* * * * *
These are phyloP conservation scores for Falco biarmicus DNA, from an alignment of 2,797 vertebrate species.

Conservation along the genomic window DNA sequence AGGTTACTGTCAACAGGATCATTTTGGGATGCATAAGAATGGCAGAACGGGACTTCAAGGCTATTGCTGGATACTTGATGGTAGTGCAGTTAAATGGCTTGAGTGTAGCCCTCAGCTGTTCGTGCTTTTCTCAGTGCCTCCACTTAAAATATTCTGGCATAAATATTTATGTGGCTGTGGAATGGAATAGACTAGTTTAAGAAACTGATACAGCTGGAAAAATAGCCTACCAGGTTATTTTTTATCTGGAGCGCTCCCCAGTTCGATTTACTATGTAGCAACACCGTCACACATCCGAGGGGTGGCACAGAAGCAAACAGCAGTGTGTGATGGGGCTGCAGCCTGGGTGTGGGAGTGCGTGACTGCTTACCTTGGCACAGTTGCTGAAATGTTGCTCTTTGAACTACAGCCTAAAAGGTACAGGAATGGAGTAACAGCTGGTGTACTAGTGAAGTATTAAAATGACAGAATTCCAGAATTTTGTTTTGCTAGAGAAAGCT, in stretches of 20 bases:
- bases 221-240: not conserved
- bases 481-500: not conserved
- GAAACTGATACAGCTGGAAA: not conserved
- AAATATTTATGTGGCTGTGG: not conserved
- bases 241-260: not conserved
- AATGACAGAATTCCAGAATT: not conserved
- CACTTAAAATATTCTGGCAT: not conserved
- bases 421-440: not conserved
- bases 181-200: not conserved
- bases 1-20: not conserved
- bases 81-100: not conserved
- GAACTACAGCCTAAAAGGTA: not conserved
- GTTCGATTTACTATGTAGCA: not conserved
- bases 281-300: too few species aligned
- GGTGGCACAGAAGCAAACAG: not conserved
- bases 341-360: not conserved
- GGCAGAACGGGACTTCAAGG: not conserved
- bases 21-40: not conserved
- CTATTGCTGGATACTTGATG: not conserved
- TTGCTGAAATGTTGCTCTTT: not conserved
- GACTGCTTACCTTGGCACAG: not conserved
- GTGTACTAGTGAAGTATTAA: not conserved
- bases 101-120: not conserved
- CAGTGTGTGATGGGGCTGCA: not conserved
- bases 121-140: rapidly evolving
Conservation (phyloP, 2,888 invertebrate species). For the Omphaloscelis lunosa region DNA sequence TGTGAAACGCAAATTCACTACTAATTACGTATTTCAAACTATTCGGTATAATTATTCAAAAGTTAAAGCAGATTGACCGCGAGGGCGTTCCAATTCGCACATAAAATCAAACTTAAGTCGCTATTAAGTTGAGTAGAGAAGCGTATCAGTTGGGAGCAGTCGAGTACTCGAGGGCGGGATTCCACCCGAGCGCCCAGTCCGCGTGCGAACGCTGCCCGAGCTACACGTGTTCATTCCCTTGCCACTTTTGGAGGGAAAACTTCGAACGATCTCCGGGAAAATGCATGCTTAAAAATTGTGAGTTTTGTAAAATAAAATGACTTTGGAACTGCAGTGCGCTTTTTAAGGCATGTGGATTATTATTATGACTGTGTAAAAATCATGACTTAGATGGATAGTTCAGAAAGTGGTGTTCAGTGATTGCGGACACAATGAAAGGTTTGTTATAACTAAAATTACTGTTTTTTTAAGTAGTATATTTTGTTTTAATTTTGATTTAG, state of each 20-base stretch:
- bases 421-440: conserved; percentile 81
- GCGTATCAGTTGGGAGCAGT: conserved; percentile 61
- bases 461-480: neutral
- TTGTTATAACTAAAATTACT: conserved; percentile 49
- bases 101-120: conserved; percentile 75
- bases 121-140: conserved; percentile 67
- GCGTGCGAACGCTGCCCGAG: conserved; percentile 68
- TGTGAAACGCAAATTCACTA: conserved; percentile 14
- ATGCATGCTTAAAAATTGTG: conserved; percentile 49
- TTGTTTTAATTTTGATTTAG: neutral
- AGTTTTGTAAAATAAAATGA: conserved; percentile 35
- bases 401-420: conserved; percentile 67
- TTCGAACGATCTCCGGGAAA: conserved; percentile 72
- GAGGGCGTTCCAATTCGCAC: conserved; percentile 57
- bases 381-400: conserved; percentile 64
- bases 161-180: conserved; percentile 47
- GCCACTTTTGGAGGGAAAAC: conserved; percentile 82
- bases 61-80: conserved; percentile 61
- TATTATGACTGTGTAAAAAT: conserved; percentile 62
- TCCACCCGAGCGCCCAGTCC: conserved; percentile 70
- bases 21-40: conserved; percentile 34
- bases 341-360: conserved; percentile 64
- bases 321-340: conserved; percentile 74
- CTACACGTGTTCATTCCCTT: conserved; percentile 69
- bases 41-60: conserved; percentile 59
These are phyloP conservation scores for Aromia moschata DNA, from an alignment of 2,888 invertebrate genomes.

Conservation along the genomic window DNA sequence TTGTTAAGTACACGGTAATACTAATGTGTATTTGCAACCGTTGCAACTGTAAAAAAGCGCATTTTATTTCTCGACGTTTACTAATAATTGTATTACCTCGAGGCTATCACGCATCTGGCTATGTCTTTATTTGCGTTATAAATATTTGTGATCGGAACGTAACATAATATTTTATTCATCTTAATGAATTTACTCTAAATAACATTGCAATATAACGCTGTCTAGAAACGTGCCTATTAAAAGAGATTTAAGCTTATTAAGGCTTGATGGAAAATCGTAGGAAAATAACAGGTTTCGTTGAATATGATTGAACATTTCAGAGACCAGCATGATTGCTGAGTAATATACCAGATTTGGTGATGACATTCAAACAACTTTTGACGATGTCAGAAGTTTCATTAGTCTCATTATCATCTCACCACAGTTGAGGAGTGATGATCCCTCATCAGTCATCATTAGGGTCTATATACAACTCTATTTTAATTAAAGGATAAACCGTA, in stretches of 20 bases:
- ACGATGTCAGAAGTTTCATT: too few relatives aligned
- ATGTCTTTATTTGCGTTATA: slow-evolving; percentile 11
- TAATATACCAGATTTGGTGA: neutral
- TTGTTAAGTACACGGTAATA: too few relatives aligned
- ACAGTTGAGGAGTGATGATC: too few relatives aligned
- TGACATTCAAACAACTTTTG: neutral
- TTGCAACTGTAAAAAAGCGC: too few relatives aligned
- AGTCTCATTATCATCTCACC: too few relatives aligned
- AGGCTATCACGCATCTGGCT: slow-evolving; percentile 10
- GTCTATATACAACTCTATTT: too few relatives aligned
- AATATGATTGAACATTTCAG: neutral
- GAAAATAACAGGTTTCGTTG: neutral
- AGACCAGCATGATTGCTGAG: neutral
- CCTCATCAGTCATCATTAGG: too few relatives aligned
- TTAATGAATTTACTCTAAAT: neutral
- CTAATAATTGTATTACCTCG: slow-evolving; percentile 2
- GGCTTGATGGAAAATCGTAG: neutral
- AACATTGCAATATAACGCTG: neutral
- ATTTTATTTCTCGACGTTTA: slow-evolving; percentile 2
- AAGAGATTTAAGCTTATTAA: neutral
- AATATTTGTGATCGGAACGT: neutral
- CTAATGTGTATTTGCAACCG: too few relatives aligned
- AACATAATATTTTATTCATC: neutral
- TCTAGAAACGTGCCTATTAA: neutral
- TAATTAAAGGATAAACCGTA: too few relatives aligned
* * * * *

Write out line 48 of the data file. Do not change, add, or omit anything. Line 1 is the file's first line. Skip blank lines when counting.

- TCCACCCGAGCGCCCAGTCC: conserved; percentile 70